The U.S. Administration has staged several high-profile attempts to legal immigration in the past year. There has been an increase in immigration and customs related arrests, campaigning for a border wall, and banning travel (multiple times) from Muslim majority countries. These maneuvers have received a great deal or press and public scrutiny. However, quietly, behind the scenes, the Trump administration has been attacking legal immigration with executive orders and policy directives that are denying visas and hindering U.S. companies desiring to hire skilled foreign nationals.
The U.S. Customs and Immigration Service is more closely vetting visa petitions, issuing more requests of evidence (RFEs) and more denials. “I call this the real wall,” said Anastasia Tonello, the president-elect of the American Immigration Lawyers Association. “The wall is being built.”
USCIS has not only been denying visas for those who request to visit the U.S. for business or pleasure, but also those seeking employment with U.S. employers which alarming to and has a chilling effect on the U.S. economy.
The “Buy American, Hire American” executive order has served as the basis for many of the Administration’s immigration policy changes. The order targets the H-1B visa which is the go-to visas for employers hiring in the STEM industries and specialty occupations. The cap on H-1B visas has been set at 85,000 for several years. The demand greatly exceeds supply and the government has selected a lottery to select applicants who will be vetted.
2017 marks the lowest level approvals for H-1Bs in history at 59%. The next lowest was 74% in 2010 with 2016 at an all-time high of approximately 89% according to HR Dive’s October 19, 2017, article.
In addition, issuance of RFEs increased 44% during January to August this year over last year. “After the Trump team got settled in, the number of requests for evidence shot up dramatically and the approval rates for H-1Bs started to decline,” said Stuart Anderson, executive director of National Foundation for American Policy. Increased RFEs are delaying the immigration process and leading to more denials. In addition, even with extensive hundred-page replies to requests for evidence, there seems to be no pattern in who is approved and who is denied.
Some requests for evidence as asking for unreasonable proof and inventing new catch-22 questions such as proving a job is both specialized enough to be an H-1B but not too specialized for the wage level requested. This process of analyzing Department of Labor Approvals of Labor Condition Applications to find inconsistencies has resulted in a flurry of Request for Evidence and denials.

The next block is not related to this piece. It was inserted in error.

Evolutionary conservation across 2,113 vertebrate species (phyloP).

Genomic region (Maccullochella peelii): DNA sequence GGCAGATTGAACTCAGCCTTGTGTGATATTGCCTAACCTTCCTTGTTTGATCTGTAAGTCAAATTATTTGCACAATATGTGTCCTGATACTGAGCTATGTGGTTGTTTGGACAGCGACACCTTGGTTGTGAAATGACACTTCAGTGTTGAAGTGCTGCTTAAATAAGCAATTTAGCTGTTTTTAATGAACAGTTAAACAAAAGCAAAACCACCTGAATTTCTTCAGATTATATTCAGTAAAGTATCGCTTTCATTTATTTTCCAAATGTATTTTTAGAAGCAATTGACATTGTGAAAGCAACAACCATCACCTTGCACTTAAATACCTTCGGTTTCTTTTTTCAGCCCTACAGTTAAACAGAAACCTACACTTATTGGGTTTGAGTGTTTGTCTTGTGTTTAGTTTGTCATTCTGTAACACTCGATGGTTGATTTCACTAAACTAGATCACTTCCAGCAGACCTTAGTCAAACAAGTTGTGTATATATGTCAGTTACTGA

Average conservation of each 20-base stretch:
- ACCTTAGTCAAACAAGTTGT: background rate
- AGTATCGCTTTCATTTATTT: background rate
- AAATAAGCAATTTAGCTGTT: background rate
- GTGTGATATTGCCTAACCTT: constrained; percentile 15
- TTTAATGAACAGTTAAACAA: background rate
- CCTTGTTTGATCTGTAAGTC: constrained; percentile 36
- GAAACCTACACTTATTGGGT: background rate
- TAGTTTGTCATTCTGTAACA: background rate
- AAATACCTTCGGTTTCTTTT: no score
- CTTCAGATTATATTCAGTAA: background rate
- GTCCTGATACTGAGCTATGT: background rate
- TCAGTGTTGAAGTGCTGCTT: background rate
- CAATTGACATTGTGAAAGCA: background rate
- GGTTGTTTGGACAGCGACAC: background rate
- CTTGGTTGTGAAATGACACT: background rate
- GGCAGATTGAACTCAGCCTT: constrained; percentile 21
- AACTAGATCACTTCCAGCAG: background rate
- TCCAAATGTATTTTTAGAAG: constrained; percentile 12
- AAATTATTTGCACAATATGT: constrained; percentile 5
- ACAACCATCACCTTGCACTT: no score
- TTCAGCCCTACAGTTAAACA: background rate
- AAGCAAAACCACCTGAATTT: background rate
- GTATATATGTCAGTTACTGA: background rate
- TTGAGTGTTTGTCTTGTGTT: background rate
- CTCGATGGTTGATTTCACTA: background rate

It’s also taking much longer for beneficiaries of the H-1B visas to receive their visa. A Cleveland Clinic representative said a team’s project was put on hold while awaiting a highly recruited cellular biologist to receive their visa. It has been stuck in “administrative processing” in India which could last for months. The same source also reported that a pediatric geneticist hired in the spring took 3 months to receive their visa. In the past it would have taken three days.
Increased scrutiny of H-1B visas and inconsistency with approvals is deterring foreign nationals and corporations from utilizing the visa. Dean Garfield, president and CEO of the Information Technology Industry Council, which represents major tech companies such as Facebook, Google and Apple, said his members are reconsidering their use of the program. Multinational companies are considering abandoning their American outposts and expanding overseas in nations with friendly corporate immigration policies. This could be hugely detrimental to the U.S. economy.
Today, highly qualified scientists and professionals with multiple degrees and extensive experience working at the top internationally are now unsure if they’ll be good enough to receive visas to the United States. Large corporation such as Google and Amazon are expanding overseas operations in preparation for a crisis in employment based immigration. The nation is at a crossroads. It’s time for legislators to begin taking assertive efforts to prepare reforms to immigration which benefits the U.S. economy, American corporations and American people.